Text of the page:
I have always been drawn to things of an unusual psychological nature. When I was in my early years of high school, my best friend and I liked to find books dealing with characters with “problems”. I remember reading several books; one about a little boy who was abused and played with poop, another about a young preteen girl addicted to cocaine, another about a 16 year old girl who suffered from anorexia and tried to commit suicide. I was always fascinated by these stories. I even wanted to eventually study abnormal psychology when I finally made it to university.

There was one book in particular that made a huge impression. My best friend read it first and then told me I should because it was bound to be something I’d like. It was called Nobody Nowhere. (Perhaps you’ve heard of it. 🙂 )

Of all the books I had read dealing with people with problems, disturbed people, people on the fringes of society, etc., I had never really identified with any of them. Just been morbidly curious, I suppose.

Then I read this one and all of sudden, I had this inkling of recognition. My life was nothing like the person in the book (an autobiography) but certain things she described sounded intimately familiar. I remember one part in particular, when she describes being able to see air particles. I was struck with the thought, doesn’t everyone see air? I asked my friend. She did that scoffing thing that people seem to do when they aren’t sure whether or not you’re trying to be funny or if you really mean what you’re saying. It turned out, no, people can’t see air.  Dummy.

But I could.

There were other things that I understood from personal experience too. (I’m going to have to get my hands on a copy of the book and read it again.) I felt that it was a ridiculous idea, but I wondered if I was autistic too or if I had been as a child and grew out of it. (I knew absolutely nothing about autism at that time. I don’t think anyone really did.) I wasn’t like the author. I was verbal. I performed in school. I communicated well enough. I behaved… mostly. So how could I have been autistic?

I even wrote my friend a note in the middle of class asking her if she ever thought she might be autistic too. Again, she laughed at me and said no. I let it go, but kept the idea in the back of my head.

Years later, I was in college, taking a Special Needs class for my Early Childhood Education diploma and my group was assigned our study project on PDD-NOS, then considered a subset diagnosis of autism. (I can’t remember now if I personally chose it or it if it was assigned randomly. Probably the former.) Again, I didn’t think I had that but I felt a familiarity with the symptomology. I felt a kinship with these kids that have such a hard time being in a world that doesn’t accommodate their unique needs.

I thought maybe I’m just really understanding of children and the sensitivities that come along with not being able to communicate what bothers you in an adult way. I could totally get why a child might freak out if the lights were making a buzzing sound. Why moving from one activity to another might be extremely difficult. Why sudden loud noises might make someone cry. Why flapping their hands or repeating a phrase over and over might be comforting. Maybe I was just a compassionate educator. Or maybe it was because I understood exactly how that must feel because I’d felt it too.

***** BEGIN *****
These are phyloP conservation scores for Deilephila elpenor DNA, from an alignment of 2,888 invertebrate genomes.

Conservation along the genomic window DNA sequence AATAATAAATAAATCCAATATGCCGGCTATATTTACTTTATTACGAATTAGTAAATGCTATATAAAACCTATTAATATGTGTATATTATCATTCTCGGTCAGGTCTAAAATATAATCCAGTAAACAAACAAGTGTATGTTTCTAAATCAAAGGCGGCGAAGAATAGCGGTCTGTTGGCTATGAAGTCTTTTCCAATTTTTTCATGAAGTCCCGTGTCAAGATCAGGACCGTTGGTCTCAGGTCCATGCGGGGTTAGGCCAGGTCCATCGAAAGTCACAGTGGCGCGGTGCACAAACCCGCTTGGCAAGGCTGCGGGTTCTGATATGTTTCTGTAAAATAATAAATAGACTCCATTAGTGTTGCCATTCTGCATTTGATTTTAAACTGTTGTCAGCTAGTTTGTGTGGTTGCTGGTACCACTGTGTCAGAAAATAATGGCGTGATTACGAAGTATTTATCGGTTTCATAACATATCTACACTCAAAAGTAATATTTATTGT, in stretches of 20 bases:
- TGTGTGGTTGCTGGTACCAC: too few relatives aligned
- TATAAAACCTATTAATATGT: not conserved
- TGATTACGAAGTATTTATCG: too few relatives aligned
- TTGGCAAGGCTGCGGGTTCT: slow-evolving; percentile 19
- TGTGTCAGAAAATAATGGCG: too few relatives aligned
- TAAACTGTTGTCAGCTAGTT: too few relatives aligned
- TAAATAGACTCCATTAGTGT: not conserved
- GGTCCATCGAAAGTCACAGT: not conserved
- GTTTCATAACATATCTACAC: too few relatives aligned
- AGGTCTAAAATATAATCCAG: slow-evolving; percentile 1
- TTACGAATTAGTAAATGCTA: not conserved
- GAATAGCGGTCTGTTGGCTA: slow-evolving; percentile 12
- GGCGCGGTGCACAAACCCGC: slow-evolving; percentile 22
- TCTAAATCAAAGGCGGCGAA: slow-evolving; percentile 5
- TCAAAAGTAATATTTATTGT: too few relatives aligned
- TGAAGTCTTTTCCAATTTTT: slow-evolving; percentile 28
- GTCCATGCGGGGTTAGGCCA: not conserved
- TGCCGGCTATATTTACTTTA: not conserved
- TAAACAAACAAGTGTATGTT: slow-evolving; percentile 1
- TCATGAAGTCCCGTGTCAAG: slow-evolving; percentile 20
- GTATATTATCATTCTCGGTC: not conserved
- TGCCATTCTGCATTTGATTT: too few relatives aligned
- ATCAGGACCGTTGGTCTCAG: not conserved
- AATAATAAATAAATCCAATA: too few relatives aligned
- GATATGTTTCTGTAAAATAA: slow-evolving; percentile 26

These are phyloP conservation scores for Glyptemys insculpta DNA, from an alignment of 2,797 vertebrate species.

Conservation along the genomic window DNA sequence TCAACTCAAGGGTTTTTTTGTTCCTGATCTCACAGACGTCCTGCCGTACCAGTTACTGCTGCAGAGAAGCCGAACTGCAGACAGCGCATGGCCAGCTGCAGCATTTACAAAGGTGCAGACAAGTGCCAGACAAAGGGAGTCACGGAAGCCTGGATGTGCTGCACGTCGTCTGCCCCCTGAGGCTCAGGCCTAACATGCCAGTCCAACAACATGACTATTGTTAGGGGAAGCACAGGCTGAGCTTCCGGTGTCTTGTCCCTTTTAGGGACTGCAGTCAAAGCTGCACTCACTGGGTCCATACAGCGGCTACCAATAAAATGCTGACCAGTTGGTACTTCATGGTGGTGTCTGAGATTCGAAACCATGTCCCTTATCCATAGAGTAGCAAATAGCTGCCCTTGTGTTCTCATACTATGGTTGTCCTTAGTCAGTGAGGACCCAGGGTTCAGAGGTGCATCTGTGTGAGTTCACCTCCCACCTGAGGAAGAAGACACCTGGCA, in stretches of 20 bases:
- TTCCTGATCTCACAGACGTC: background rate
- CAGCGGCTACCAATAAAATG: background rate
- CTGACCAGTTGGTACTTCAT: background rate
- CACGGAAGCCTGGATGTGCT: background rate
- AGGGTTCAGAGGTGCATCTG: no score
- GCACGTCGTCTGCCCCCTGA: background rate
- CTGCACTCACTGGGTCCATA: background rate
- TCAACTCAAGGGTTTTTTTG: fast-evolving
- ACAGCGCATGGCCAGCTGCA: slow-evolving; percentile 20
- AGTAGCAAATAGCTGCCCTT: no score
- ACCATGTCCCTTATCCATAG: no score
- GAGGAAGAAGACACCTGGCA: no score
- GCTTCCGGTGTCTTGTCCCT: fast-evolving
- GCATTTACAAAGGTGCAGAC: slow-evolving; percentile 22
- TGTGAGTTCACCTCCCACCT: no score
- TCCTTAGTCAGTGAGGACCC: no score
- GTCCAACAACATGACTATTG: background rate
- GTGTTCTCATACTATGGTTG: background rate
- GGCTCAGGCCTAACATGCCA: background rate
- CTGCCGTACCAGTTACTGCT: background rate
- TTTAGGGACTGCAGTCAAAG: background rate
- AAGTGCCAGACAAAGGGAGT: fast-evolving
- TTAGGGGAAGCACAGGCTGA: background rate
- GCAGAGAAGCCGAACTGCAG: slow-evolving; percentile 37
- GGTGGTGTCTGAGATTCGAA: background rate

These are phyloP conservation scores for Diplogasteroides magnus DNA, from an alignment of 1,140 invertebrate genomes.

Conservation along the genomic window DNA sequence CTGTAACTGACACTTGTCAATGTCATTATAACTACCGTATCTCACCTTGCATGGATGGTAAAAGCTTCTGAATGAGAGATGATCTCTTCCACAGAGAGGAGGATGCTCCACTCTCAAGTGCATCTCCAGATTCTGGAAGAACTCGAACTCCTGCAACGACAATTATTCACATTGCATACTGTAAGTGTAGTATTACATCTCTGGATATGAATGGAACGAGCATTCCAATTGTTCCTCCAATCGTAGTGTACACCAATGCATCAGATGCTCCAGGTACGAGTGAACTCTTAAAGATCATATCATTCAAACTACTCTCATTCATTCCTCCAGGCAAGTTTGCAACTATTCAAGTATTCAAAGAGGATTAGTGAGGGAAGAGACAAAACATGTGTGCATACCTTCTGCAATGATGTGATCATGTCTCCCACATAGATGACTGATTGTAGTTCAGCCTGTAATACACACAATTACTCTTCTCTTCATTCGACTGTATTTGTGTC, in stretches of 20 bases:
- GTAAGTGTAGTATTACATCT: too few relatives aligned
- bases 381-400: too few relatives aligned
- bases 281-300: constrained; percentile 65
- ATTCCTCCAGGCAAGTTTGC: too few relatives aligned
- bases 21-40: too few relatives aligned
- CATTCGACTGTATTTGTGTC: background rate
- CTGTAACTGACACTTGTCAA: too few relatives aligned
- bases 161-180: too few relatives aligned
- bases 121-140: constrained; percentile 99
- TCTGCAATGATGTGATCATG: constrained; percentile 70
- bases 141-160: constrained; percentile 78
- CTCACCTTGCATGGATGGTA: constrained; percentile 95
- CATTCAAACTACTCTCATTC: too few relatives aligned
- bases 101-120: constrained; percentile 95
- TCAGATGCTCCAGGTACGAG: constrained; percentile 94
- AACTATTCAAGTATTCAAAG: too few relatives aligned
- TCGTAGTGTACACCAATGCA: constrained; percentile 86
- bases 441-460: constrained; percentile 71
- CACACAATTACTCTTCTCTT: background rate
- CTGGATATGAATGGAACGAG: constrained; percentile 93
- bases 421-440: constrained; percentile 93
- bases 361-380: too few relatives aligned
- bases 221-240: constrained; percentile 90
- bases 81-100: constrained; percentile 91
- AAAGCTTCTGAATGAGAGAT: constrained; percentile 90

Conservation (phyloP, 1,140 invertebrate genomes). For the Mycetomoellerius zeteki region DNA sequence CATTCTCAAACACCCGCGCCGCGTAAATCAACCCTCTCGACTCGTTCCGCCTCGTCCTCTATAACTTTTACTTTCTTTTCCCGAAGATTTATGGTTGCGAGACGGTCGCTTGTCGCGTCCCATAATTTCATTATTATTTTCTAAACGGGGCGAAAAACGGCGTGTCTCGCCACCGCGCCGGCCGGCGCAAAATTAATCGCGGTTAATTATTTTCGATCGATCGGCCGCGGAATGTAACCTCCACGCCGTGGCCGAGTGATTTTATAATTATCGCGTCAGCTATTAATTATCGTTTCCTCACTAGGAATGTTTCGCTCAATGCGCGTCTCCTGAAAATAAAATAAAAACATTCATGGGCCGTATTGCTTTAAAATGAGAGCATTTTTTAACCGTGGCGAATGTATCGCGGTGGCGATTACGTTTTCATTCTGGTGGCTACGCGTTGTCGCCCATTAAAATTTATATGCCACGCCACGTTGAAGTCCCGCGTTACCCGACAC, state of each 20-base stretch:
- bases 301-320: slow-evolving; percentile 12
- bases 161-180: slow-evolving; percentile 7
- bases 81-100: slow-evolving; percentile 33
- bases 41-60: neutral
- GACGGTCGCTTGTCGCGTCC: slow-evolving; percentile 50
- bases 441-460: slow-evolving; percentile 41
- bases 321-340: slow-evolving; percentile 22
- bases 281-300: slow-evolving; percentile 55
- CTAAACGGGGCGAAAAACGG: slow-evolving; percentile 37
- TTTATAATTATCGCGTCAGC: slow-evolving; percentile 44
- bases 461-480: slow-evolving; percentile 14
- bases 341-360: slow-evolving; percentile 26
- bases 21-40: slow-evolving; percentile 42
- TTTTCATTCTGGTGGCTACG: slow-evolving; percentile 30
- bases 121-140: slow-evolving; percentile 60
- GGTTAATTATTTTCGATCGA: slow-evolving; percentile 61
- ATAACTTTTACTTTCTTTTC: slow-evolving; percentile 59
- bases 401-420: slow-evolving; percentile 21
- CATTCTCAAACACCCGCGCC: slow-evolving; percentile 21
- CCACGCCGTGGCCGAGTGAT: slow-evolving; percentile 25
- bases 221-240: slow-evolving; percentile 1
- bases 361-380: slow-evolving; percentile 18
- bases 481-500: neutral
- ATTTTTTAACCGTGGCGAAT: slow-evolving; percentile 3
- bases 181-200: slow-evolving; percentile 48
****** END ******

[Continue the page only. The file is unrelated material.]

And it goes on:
When I was working at a preschool before I went to college, there was a little boy in my classroom who was probably autistic, although he was undiagnosed at the time so I can’t say for sure. He had a case worker that came in to observe him so that the teachers could tailor an IPP for him. She came up to me after one interaction in particular and said that what I had done and the way I spoke to him were perfect and exactly what we should be doing. It was something like reinforcing some vocabulary or something like that. (He was almost 3 and non-verbal.)  I was surprised. I didn’t realize I had even done anything. She told me the way I was with him was probably instinctive and I was lucky that I didn’t need to be taught that. (His parents later pulled him out of the school after a falling out with the owner and other staff. I was so sad to see him go. I could see him learning and growing and being happy, but I guess no one else did. I always wonder what happened to him and hope he found a more supportive situation.)

Around the time I was in college, I met a woman who has a child who, again, is most likely on the spectrum somehow but doesn’t have formal diagnosis. She would tell me stories of the quirky things her kid did or of how difficult it could be at times to understand her child. Instead of sympathizing with her, I always felt for the kid instead. I could see where the behaviour was coming from or what it meant but I didn’t feel like it was my place to tell this woman how to relate to her child. Who was I to do that?

After all of these near-misses with getting to know what autism is, it never truly occurred to me that the real reason I recognized behaviours and felt that familiarity was because I too am autistic.

It was like a chimpanzee looking into a mirror and not realizing the reflection is himself.


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2 Responses to Recognition

  1. vishalbheeroo says:

    I know a couple of people who are autists and honestly, I know very less about autism. I didn’t know you are autistic but would say it demands a lot of courage to write about it. Hugs to you and keep shining.

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